I took senior photos, and the yearbook instructions say that the image resolution needs to be at least 300 DPI. These photos were all taken in RAW, and (once they were finished being edited) I tried exporting them at 10% quality in large JPG form. Also, I do have the newest update. Is there a way to change the DPI in Lightroom Classic?
It is in your Export Dialog.
But why the 300? Unless a print providerr specifys, why play with that?
That makes sense! Thank you for your help!
DPI (dots per inch) cannot be set in Lightroom Classic. You can set PPI (pixels per inch) in Lightroom Classic. DPI and PPI are independent and one does not determine or affect the other.
If you want 300 PPI (a reasonable request), then you would have to set the dropdown for dimensions in the Export dialog box/Image Sizing section to read IN (inches) and then set resolution in the Export dialog box to 300 and then in the next dropdown select pixels per inch.
Ohh okay, thank you!
You got the correct answer about setting this, now keep in mind, the instructions are confused and mostly wrong in this context. The instructions should be telling you the pixel dimensions desired, not the DPI (really, PPI).
There is zero difference in a document that is 1000x1000 pixels (as an example) at 72 dpi (PPI) or 720 dpi (PPI) or any such value. All are 1000x1000 pixels, and the dpi/ppi is simply a metadata tag.
This very, very old primer on resolution still seems necessary to post, this may help in understanding what the instructions clearly don't by their request:
Oh that makes a lot more sense. Thank you so much!
There are a lot of answers in this thread. The answer you really want to pay attention to is the one by dj_paige. For print you can never just say “300 ppi,” because that’s pixels per inch (two numbers), but 300 is just one of those numbers. The other number is inches: How many inches wide and tall do the photos need to be in the yearbook? For example, if a student photo needs to be 1 inch wide and 1.5 inches tall at 300 ppi the exported photo must have at least 300 x 450 pixels (1 inch x 300 ppi and 1.5 inches times 300 ppi). Entering both the inches and ppi values allows Lightroom Classic to get this right.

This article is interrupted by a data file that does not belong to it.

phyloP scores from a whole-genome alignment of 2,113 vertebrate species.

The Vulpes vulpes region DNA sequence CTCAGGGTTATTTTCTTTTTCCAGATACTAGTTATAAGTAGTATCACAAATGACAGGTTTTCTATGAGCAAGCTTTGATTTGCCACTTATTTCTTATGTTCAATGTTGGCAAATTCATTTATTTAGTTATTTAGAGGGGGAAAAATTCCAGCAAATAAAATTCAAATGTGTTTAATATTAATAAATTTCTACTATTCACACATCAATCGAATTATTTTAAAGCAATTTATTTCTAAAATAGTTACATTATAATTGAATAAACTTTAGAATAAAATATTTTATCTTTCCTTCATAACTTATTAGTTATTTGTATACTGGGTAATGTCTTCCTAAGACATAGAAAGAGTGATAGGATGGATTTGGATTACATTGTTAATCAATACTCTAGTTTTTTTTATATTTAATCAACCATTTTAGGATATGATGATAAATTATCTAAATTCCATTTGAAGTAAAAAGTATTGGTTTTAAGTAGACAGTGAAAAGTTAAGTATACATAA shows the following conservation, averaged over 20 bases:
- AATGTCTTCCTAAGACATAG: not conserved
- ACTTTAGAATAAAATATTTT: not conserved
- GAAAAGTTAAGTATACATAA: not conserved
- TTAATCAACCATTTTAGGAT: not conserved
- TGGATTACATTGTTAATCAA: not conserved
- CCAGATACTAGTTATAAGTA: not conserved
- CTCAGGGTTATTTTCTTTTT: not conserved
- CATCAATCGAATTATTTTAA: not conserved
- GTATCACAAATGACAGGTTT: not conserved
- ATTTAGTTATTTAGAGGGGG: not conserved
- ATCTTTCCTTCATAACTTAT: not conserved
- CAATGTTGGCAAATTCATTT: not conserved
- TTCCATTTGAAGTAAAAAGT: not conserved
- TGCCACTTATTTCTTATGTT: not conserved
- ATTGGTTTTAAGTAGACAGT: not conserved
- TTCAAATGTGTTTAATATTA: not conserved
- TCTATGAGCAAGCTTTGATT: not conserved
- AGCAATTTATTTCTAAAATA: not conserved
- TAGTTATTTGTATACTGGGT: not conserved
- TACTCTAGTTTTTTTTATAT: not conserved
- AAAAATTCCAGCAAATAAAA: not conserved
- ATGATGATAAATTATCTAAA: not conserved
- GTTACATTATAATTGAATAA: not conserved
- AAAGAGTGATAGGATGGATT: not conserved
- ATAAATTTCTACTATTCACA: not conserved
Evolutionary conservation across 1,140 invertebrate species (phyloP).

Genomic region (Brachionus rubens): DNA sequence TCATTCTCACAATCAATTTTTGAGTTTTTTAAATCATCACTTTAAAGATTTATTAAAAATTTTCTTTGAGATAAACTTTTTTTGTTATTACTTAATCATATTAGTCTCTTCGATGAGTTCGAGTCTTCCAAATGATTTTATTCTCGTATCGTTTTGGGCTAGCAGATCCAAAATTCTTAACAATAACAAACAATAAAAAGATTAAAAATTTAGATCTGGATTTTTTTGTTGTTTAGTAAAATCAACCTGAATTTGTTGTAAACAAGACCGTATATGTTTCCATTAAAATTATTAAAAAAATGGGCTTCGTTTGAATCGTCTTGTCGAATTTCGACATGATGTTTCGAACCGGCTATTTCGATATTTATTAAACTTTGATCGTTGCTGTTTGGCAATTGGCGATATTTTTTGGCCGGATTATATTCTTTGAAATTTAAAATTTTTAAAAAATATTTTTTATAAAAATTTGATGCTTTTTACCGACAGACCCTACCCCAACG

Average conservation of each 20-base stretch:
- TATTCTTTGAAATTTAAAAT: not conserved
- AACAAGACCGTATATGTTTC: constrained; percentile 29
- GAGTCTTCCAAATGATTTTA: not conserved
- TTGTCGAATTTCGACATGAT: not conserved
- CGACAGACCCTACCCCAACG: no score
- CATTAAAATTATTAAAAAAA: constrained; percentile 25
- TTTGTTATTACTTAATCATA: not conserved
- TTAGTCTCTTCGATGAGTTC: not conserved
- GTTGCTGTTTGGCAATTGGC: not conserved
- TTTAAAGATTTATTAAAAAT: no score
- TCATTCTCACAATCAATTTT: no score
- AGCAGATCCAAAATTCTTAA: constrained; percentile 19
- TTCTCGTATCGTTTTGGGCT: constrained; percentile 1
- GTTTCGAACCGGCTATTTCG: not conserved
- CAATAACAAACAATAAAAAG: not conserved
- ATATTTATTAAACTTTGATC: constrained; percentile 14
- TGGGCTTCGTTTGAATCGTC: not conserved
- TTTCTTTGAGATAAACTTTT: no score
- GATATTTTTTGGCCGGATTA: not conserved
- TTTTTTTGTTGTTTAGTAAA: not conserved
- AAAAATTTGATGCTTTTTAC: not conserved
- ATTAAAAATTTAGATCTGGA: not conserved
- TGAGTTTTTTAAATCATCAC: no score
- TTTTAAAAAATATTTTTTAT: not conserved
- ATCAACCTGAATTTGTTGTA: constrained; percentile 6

If you look at dj_paige’s screen shot, Resize to Fit specifies both the ppi value and the physical dimensions in inches…pixels per inch. So Lightroom Classic not only knows to export the image at 300 ppi, but also for what print dimensions in inches (determined by your yearbook layout).
By entering both a ppi value and a physical dimensions in inches, the exported file will be correct for the layout: Not too few pixels (jaggy looking) and not too many (massive file sizes).
(If you also look at resolution from the non-print point of view, if this yearbook was not a print project, like if it was going to be a video, web, or EPUB yearbook, then you would not want to pay any attention to inches or ppi, only the required pixel dimensions.)
I have a different view of this task.
The author stated “I took senior photos, and the yearbook instructions say that the image resolution needs to be at least 300 DPI.”.
My first question is, “what is the dimensions of the images to be printed in the yearbook”.
Ok answer “4 x 6 inches”, I will export images at 1,800 pixels on the long side.
My thoughts, when sending images to a third party printer establishment and you are told minimum resolution DPI 300 is that is what is necessary for the printer driver to produce an acceptable print.
Printer driver resolution is described in Dots Per Inch, for instance photo quality Canon and HP printers print at 600 DPI and Epson printers at 720 DPI.
The printer driver will resize the 300 PPI digital image file to print at the required DPI, this has been accepted as sufficient since the early and mid 2000s.
What D_jPaige posted is fine.
If you are printing directly from LrC to a Printer using an original image the LrC application will send, 600 PPI to a Canon printer / 720 PPI to an Epson printer, so the resizing does not have to be done by the Printer Driver.
I tried exporting them at 10% quality in large JPG form.
I don't this would be a good idea. Using 10% quality means a very high compression (wich is lossy in jpeg) and leads to a very bad image.
Instead, I would set the quality to 80% (setting 100% won't do a visible difference on the image, but will lead to a much bigger file) and, if the file is still too big, reduce the resolution to adapt it to the output (screen sieze, print size, etc.)